Over the past few years, the CFL has taken steps to improve the safety of players, especially when it relates to head trauma.
Everything from concussion awareness campaigns to standardized concussion testing.
But more needs to be done.
Players and coaches both need strict, enforceable protocol put into place by the league in order to protect players. Coaches are constantly pressured to patch together a competitive team week after week with a limited 42-man roster, and players are willing to ride the fine line between discomfort and further injury in order to ensure their place on the active roster.
The CFL has finally taken a hard stance on the diagnosis and recovery from concussions. Montreal Alouette safety Etienne Boulay has now missed three games heading into their bye week, as he continues to suffer from post-concussion symptoms.
"The headaches won't go away," he told Postmedia News earlier this month. "I still feel off, not myself. At least my personality is back, I'd lost my sense of humour. It was like I was sleep walking."
In the past, these types of subjective descriptions of how you felt as a player often fell on deaf ears and they were chalked up as simply getting your bell rung.
There were several games through the course of my career where I would take a solid shot to the head and for periods of time I would lose all peripheral vision. My typical remedy would be to grab some smelling salt capsules and wave them under my nose on the sideline and "shake the fog away." Eventually my vision would come back and life would go on.
As players, we would often laugh when we would review game film and have no recollection of several plays or series.
It's only now that I get concerned that when I lay flat on my back without a pillow that I immediately start to get the spins or that when I take my two-year-old boy on the swing that I need to get off because I start to feel sick to my stomach.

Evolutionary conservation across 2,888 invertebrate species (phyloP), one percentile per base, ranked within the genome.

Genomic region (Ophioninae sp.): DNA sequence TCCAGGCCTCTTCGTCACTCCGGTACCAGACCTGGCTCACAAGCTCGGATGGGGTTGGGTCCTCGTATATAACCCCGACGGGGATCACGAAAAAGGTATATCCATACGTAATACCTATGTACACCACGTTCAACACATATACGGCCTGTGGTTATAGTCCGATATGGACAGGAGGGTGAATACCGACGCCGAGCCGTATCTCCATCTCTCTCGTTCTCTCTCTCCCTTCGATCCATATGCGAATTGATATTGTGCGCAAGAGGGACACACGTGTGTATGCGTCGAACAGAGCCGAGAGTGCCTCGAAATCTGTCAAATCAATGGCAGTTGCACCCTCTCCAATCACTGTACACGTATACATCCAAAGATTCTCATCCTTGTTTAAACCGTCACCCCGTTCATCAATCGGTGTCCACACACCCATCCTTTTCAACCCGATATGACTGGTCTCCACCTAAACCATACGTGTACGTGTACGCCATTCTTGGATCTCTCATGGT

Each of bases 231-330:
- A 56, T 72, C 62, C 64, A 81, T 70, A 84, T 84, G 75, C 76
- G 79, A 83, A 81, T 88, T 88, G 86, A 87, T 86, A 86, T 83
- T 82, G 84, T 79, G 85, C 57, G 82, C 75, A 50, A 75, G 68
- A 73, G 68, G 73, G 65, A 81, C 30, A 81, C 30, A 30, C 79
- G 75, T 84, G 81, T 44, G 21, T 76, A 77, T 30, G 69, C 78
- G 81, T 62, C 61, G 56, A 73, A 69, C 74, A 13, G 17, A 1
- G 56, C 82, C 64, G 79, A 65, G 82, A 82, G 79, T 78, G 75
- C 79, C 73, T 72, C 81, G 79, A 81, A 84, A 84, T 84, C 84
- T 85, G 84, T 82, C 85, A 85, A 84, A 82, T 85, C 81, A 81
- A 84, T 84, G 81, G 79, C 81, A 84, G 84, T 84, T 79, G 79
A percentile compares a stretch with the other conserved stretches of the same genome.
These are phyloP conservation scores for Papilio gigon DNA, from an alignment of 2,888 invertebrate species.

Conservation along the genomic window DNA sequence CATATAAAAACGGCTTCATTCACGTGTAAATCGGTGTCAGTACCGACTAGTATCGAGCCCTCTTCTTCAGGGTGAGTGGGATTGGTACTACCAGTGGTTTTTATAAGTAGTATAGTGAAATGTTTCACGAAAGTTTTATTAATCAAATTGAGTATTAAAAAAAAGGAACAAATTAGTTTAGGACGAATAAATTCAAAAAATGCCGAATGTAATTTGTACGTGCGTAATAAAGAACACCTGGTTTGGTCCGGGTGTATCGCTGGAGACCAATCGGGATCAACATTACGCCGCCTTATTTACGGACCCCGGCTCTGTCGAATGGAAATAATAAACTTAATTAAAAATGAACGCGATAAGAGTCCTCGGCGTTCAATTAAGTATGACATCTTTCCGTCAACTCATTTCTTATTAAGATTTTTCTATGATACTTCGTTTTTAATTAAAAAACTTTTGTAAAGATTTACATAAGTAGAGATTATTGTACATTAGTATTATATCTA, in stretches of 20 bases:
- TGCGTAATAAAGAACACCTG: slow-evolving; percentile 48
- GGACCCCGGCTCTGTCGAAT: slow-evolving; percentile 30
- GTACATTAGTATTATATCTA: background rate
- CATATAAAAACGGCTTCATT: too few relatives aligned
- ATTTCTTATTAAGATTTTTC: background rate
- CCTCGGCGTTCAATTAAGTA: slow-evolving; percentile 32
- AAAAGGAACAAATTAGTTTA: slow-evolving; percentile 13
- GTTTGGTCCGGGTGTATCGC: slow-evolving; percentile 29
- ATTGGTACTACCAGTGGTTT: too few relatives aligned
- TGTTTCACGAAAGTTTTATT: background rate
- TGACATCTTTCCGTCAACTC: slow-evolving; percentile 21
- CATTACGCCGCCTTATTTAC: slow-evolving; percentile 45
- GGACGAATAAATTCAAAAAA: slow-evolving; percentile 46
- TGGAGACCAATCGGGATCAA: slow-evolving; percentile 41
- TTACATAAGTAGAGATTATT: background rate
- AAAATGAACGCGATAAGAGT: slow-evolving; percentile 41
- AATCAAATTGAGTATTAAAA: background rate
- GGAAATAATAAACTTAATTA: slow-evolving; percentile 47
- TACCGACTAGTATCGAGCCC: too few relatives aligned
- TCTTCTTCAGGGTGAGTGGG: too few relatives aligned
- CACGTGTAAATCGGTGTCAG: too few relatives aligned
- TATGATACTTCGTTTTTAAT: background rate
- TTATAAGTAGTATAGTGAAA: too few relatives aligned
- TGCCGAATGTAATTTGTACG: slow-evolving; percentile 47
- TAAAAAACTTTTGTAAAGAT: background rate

It starts to hit home when I read about brain autopsies done on former players that show that they had suffered from a trauma-induced condition known as chronic traumatic encephalopathy, or CTE, and died before the age of 60 or players that are currently suffering from conditions like frontal lobe dementia.
The research on head trauma has finally gotten the attention of sports.
Taking the first step
Rather than continue to rely on the player to give subjective descriptions on how they feel, the CFL has adopted an objective protocol that determines if a concussed player can return to practicing and playing.
In order to be cleared to return to action, the player must pass a 30-minute computer test monitored by a doctor, which tests the player's decision making, ability to react and memory.
It's a positive step. The protocol has been effective delaying the players return to action; however, I feel the diagnosis of concussions during the game can continue to improve.
Using NHL's example
The NHL has recently adopted "in game" protocol to assess players who are suspected of having a concussion. Players are to be removed from the game and immediately sent to a quiet place free from distractions so they can be examined by the on-site team physician.
In the past, a player suspected of having sustained a concussion would be evaluated by the team's trainer or doctor in the bench area.
What is now understood in all sports is that a player can sustain a hit and immediately feel comfortable going back into the game. Concussion symptoms may be delayed as long as 15 minutes.
The CFL does not currently have a similar "in game" policy. Team physicians are currently required to evaluate the player on the bench if they are suspected to have had a concussion.
The question I have is why did Etienne Boulay stay in the Saskatchewan game even though he felt tired and emotional? And he's not alone. Players returning to play despite feeling woozy has been going on for decades.
In order to protect players from the next hit, "in game" concussion diagnosis needs to be constantly monitored.
Part of the onus will continually remain with the player to report symptoms, but new concussion protocol should be designed to take some of the player's decision making away. Objective protocol should dictate that a player will be forced to leave the field regardless of the situation in the game.
The next protocol that will need to be evaluated is what to do when a player's helmet comes off of his head during a play.
For some reason, helmets are popping off heads this year. I don't really care why this is the case, whether it is due to hair styles or beanie caps worn to limit the sweat into the eyes. If a helmet comes off someone's head, there is a huge risk of major head trauma occurring.
Once again, I believe that to ensure player safety, the protocol should be that if a helmet comes off a player's head during the course of a play, the play should be whistled dead regardless of the situation.
At least the league is moving in the right direction, as they continue to apply measures to help protect players from themselves.
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